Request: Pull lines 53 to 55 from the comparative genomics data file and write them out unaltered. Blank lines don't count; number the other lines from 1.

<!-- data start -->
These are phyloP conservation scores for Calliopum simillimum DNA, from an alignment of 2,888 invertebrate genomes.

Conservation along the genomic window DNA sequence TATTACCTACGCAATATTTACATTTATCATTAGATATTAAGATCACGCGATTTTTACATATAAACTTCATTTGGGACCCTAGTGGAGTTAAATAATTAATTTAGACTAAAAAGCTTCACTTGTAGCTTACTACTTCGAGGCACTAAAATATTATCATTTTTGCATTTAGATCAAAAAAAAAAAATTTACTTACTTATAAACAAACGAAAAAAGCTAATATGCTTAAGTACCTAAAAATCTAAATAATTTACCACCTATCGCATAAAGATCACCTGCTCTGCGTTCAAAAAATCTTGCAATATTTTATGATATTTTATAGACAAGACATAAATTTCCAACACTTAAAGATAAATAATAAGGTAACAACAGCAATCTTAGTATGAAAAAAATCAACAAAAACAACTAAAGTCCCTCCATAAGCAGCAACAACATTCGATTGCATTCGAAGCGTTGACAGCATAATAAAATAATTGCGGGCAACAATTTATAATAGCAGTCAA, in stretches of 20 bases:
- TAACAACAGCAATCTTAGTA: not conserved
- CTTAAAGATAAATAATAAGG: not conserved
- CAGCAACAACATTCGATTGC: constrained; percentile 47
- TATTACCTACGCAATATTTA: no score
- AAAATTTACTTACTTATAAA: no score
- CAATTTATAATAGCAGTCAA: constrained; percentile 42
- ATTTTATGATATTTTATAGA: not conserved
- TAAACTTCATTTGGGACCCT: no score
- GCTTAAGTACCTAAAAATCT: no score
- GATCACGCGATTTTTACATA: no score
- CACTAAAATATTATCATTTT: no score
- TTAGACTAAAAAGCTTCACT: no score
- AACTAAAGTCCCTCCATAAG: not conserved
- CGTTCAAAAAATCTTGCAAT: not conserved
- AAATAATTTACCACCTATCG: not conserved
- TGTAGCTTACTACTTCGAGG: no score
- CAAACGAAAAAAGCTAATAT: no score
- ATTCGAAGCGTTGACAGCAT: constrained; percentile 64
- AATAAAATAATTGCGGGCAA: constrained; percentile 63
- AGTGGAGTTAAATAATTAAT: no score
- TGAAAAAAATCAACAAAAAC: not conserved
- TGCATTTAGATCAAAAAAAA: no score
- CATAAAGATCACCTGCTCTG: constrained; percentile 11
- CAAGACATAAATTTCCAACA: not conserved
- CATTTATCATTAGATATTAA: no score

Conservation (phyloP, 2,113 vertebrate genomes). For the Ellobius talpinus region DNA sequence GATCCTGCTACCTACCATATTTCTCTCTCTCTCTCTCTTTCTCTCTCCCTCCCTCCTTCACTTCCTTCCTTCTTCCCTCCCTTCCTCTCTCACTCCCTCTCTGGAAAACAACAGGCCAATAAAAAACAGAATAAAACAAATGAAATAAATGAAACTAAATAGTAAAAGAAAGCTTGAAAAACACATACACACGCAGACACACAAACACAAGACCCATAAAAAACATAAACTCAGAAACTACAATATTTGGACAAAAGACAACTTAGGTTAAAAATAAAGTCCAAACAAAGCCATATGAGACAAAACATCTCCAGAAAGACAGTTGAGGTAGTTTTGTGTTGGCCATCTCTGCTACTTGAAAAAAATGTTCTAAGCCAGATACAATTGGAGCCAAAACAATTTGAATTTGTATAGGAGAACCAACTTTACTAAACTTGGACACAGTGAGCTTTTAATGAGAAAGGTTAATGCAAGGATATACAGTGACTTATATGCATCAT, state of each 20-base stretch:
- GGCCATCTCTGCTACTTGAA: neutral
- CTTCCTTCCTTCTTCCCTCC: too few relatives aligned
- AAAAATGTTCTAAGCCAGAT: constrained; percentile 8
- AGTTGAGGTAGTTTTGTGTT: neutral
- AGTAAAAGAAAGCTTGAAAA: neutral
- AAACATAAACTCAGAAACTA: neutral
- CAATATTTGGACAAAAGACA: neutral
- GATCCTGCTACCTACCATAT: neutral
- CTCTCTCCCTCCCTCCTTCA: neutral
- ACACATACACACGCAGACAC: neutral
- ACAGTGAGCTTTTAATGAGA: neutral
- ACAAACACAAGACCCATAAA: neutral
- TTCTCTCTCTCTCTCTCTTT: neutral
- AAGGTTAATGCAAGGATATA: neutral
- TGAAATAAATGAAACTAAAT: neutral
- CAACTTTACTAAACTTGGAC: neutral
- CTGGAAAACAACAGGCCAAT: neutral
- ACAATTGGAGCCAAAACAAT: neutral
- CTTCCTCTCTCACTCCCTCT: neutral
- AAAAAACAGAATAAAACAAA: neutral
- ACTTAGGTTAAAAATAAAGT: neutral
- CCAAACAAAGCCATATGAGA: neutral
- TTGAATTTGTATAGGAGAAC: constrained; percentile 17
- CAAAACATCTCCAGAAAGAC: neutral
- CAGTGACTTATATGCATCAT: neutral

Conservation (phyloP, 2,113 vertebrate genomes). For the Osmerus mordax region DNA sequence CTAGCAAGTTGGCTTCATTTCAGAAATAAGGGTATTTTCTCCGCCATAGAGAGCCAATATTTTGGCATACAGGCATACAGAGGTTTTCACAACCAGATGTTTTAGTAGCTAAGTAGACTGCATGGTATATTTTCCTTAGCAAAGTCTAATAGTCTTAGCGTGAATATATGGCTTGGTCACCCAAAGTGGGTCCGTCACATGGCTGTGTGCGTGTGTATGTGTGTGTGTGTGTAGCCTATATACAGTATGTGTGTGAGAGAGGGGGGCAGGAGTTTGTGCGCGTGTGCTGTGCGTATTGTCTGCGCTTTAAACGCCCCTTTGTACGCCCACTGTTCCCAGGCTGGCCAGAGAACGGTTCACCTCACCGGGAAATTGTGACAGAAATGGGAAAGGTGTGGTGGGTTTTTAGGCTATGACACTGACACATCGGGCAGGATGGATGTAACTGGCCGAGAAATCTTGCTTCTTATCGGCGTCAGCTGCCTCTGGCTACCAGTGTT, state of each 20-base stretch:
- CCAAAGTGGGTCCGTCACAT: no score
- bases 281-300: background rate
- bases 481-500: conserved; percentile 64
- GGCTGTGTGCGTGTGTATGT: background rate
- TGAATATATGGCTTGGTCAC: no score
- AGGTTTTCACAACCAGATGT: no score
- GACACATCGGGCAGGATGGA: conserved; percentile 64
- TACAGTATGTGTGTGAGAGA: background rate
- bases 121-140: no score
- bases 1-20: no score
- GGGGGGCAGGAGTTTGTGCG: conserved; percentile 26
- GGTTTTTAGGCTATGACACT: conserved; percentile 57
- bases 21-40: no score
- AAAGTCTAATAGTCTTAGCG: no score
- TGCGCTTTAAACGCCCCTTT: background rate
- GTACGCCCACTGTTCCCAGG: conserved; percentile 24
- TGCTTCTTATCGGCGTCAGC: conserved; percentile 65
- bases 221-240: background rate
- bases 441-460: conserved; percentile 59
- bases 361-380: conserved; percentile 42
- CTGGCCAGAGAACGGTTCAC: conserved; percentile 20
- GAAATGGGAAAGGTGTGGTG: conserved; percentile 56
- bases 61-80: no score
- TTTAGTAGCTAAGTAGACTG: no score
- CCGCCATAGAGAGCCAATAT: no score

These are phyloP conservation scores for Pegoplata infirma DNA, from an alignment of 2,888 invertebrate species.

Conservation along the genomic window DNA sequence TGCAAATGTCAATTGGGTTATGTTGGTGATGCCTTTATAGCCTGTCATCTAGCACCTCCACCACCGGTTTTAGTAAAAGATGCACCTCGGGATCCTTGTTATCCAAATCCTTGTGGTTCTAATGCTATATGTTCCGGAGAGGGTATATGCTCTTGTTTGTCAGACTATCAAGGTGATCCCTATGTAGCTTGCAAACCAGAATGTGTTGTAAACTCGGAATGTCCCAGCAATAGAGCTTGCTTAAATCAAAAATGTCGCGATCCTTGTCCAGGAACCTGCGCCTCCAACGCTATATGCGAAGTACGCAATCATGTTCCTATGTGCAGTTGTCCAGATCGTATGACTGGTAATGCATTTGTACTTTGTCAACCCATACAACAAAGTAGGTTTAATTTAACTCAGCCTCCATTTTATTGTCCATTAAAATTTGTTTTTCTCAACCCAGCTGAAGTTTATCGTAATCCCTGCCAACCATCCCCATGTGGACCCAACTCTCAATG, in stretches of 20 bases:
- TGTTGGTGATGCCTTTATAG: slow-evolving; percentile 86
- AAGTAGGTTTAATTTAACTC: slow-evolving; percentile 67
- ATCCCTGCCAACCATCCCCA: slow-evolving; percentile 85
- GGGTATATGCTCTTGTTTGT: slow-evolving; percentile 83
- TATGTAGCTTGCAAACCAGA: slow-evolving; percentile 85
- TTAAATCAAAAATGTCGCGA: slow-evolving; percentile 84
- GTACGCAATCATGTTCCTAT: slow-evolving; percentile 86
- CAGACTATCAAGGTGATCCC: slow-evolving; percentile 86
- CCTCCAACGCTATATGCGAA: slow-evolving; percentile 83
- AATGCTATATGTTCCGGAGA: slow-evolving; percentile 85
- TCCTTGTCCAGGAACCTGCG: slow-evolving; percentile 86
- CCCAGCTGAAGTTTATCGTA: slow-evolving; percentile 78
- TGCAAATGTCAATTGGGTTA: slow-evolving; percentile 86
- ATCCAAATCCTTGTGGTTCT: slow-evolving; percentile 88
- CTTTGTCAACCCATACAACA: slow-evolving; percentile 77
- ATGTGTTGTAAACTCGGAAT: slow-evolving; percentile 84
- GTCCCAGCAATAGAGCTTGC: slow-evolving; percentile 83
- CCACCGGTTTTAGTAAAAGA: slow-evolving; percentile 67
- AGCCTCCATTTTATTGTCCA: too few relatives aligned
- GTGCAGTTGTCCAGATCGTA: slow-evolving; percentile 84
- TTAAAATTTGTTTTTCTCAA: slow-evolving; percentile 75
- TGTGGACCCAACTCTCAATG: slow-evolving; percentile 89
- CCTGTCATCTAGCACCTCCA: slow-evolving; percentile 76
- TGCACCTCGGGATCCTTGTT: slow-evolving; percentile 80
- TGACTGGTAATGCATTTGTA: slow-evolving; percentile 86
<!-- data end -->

- CAGTGACTTATATGCATCAT: neutral

Conservation (phyloP, 2,113 vertebrate genomes). For the Osmerus mordax region DNA sequence CTAGCAAGTTGGCTTCATTTCAGAAATAAGGGTATTTTCTCCGCCATAGAGAGCCAATATTTTGGCATACAGGCATACAGAGGTTTTCACAACCAGATGTTTTAGTAGCTAAGTAGACTGCATGGTATATTTTCCTTAGCAAAGTCTAATAGTCTTAGCGTGAATATATGGCTTGGTCACCCAAAGTGGGTCCGTCACATGGCTGTGTGCGTGTGTATGTGTGTGTGTGTGTAGCCTATATACAGTATGTGTGTGAGAGAGGGGGGCAGGAGTTTGTGCGCGTGTGCTGTGCGTATTGTCTGCGCTTTAAACGCCCCTTTGTACGCCCACTGTTCCCAGGCTGGCCAGAGAACGGTTCACCTCACCGGGAAATTGTGACAGAAATGGGAAAGGTGTGGTGGGTTTTTAGGCTATGACACTGACACATCGGGCAGGATGGATGTAACTGGCCGAGAAATCTTGCTTCTTATCGGCGTCAGCTGCCTCTGGCTACCAGTGTT, state of each 20-base stretch:
- CCAAAGTGGGTCCGTCACAT: no score